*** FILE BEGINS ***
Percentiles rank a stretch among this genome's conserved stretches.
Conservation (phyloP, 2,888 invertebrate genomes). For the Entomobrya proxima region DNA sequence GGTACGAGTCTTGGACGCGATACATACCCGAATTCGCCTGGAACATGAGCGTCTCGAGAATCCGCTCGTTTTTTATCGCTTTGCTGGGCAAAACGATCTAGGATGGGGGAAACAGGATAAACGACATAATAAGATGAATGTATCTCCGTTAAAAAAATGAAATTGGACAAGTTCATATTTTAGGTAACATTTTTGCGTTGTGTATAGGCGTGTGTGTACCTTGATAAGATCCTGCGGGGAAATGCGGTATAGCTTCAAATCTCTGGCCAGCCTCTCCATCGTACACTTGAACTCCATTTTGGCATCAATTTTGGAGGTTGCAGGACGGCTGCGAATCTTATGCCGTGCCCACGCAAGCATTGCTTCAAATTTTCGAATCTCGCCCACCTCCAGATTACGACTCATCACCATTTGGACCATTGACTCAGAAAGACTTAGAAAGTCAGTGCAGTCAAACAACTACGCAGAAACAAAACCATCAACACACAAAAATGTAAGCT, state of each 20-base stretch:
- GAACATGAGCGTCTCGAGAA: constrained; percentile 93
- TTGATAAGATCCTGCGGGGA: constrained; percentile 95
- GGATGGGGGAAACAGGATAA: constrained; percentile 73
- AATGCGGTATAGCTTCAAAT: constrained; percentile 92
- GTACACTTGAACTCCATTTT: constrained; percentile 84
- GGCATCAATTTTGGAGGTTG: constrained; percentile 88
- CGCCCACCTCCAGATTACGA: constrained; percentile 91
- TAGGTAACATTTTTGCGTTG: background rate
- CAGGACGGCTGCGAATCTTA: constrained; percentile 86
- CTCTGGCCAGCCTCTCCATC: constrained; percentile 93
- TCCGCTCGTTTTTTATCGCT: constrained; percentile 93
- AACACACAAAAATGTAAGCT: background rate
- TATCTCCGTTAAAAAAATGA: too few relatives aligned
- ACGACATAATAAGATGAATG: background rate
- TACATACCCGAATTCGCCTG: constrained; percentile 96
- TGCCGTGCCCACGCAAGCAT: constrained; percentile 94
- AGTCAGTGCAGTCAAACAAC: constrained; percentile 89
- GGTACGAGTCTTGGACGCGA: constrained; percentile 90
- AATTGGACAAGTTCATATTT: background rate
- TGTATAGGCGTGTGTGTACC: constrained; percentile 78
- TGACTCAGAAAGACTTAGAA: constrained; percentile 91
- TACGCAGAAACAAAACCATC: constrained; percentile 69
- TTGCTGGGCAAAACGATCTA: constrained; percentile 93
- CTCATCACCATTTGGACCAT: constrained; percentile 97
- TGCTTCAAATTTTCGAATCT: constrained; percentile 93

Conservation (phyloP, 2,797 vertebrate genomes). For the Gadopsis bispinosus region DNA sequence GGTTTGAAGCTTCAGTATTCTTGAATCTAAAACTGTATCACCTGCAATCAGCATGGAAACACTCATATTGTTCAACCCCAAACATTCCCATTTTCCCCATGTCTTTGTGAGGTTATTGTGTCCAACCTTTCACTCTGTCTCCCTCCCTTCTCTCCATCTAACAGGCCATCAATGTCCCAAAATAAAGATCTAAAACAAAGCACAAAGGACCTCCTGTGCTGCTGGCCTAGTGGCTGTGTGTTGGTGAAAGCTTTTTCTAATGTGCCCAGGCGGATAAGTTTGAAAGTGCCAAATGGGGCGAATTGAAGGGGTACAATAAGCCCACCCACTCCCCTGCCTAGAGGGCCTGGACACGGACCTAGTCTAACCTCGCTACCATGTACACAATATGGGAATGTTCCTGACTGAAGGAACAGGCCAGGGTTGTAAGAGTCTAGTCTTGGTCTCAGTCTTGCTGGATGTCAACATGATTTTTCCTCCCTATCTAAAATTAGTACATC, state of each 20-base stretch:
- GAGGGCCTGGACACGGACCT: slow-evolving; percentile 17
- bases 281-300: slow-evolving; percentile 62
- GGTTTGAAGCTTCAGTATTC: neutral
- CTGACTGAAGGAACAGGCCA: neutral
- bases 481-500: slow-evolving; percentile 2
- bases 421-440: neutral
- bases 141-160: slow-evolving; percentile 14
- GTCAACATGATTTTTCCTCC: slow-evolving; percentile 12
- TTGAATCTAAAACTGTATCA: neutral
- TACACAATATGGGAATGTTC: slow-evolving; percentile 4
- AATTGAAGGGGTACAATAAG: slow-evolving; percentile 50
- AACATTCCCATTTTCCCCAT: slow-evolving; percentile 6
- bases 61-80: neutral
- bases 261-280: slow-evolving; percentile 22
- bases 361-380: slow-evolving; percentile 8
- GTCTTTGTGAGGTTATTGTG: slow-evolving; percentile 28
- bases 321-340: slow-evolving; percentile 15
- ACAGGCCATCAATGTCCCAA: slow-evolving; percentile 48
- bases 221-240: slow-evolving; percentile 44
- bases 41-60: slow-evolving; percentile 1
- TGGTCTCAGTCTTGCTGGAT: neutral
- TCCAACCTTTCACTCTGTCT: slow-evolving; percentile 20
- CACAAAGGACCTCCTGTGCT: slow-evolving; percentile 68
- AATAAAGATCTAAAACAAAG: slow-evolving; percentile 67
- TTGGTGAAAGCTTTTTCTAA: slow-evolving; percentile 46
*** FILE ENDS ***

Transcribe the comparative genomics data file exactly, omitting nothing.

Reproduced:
Percentiles rank a stretch among this genome's conserved stretches.
Conservation (phyloP, 2,888 invertebrate genomes). For the Entomobrya proxima region DNA sequence GGTACGAGTCTTGGACGCGATACATACCCGAATTCGCCTGGAACATGAGCGTCTCGAGAATCCGCTCGTTTTTTATCGCTTTGCTGGGCAAAACGATCTAGGATGGGGGAAACAGGATAAACGACATAATAAGATGAATGTATCTCCGTTAAAAAAATGAAATTGGACAAGTTCATATTTTAGGTAACATTTTTGCGTTGTGTATAGGCGTGTGTGTACCTTGATAAGATCCTGCGGGGAAATGCGGTATAGCTTCAAATCTCTGGCCAGCCTCTCCATCGTACACTTGAACTCCATTTTGGCATCAATTTTGGAGGTTGCAGGACGGCTGCGAATCTTATGCCGTGCCCACGCAAGCATTGCTTCAAATTTTCGAATCTCGCCCACCTCCAGATTACGACTCATCACCATTTGGACCATTGACTCAGAAAGACTTAGAAAGTCAGTGCAGTCAAACAACTACGCAGAAACAAAACCATCAACACACAAAAATGTAAGCT, state of each 20-base stretch:
- GAACATGAGCGTCTCGAGAA: constrained; percentile 93
- TTGATAAGATCCTGCGGGGA: constrained; percentile 95
- GGATGGGGGAAACAGGATAA: constrained; percentile 73
- AATGCGGTATAGCTTCAAAT: constrained; percentile 92
- GTACACTTGAACTCCATTTT: constrained; percentile 84
- GGCATCAATTTTGGAGGTTG: constrained; percentile 88
- CGCCCACCTCCAGATTACGA: constrained; percentile 91
- TAGGTAACATTTTTGCGTTG: background rate
- CAGGACGGCTGCGAATCTTA: constrained; percentile 86
- CTCTGGCCAGCCTCTCCATC: constrained; percentile 93
- TCCGCTCGTTTTTTATCGCT: constrained; percentile 93
- AACACACAAAAATGTAAGCT: background rate
- TATCTCCGTTAAAAAAATGA: too few relatives aligned
- ACGACATAATAAGATGAATG: background rate
- TACATACCCGAATTCGCCTG: constrained; percentile 96
- TGCCGTGCCCACGCAAGCAT: constrained; percentile 94
- AGTCAGTGCAGTCAAACAAC: constrained; percentile 89
- GGTACGAGTCTTGGACGCGA: constrained; percentile 90
- AATTGGACAAGTTCATATTT: background rate
- TGTATAGGCGTGTGTGTACC: constrained; percentile 78
- TGACTCAGAAAGACTTAGAA: constrained; percentile 91
- TACGCAGAAACAAAACCATC: constrained; percentile 69
- TTGCTGGGCAAAACGATCTA: constrained; percentile 93
- CTCATCACCATTTGGACCAT: constrained; percentile 97
- TGCTTCAAATTTTCGAATCT: constrained; percentile 93

Conservation (phyloP, 2,797 vertebrate genomes). For the Gadopsis bispinosus region DNA sequence GGTTTGAAGCTTCAGTATTCTTGAATCTAAAACTGTATCACCTGCAATCAGCATGGAAACACTCATATTGTTCAACCCCAAACATTCCCATTTTCCCCATGTCTTTGTGAGGTTATTGTGTCCAACCTTTCACTCTGTCTCCCTCCCTTCTCTCCATCTAACAGGCCATCAATGTCCCAAAATAAAGATCTAAAACAAAGCACAAAGGACCTCCTGTGCTGCTGGCCTAGTGGCTGTGTGTTGGTGAAAGCTTTTTCTAATGTGCCCAGGCGGATAAGTTTGAAAGTGCCAAATGGGGCGAATTGAAGGGGTACAATAAGCCCACCCACTCCCCTGCCTAGAGGGCCTGGACACGGACCTAGTCTAACCTCGCTACCATGTACACAATATGGGAATGTTCCTGACTGAAGGAACAGGCCAGGGTTGTAAGAGTCTAGTCTTGGTCTCAGTCTTGCTGGATGTCAACATGATTTTTCCTCCCTATCTAAAATTAGTACATC, state of each 20-base stretch:
- GAGGGCCTGGACACGGACCT: slow-evolving; percentile 17
- bases 281-300: slow-evolving; percentile 62
- GGTTTGAAGCTTCAGTATTC: neutral
- CTGACTGAAGGAACAGGCCA: neutral
- bases 481-500: slow-evolving; percentile 2
- bases 421-440: neutral
- bases 141-160: slow-evolving; percentile 14
- GTCAACATGATTTTTCCTCC: slow-evolving; percentile 12
- TTGAATCTAAAACTGTATCA: neutral
- TACACAATATGGGAATGTTC: slow-evolving; percentile 4
- AATTGAAGGGGTACAATAAG: slow-evolving; percentile 50
- AACATTCCCATTTTCCCCAT: slow-evolving; percentile 6
- bases 61-80: neutral
- bases 261-280: slow-evolving; percentile 22
- bases 361-380: slow-evolving; percentile 8
- GTCTTTGTGAGGTTATTGTG: slow-evolving; percentile 28
- bases 321-340: slow-evolving; percentile 15
- ACAGGCCATCAATGTCCCAA: slow-evolving; percentile 48
- bases 221-240: slow-evolving; percentile 44
- bases 41-60: slow-evolving; percentile 1
- TGGTCTCAGTCTTGCTGGAT: neutral
- TCCAACCTTTCACTCTGTCT: slow-evolving; percentile 20
- CACAAAGGACCTCCTGTGCT: slow-evolving; percentile 68
- AATAAAGATCTAAAACAAAG: slow-evolving; percentile 67
- TTGGTGAAAGCTTTTTCTAA: slow-evolving; percentile 46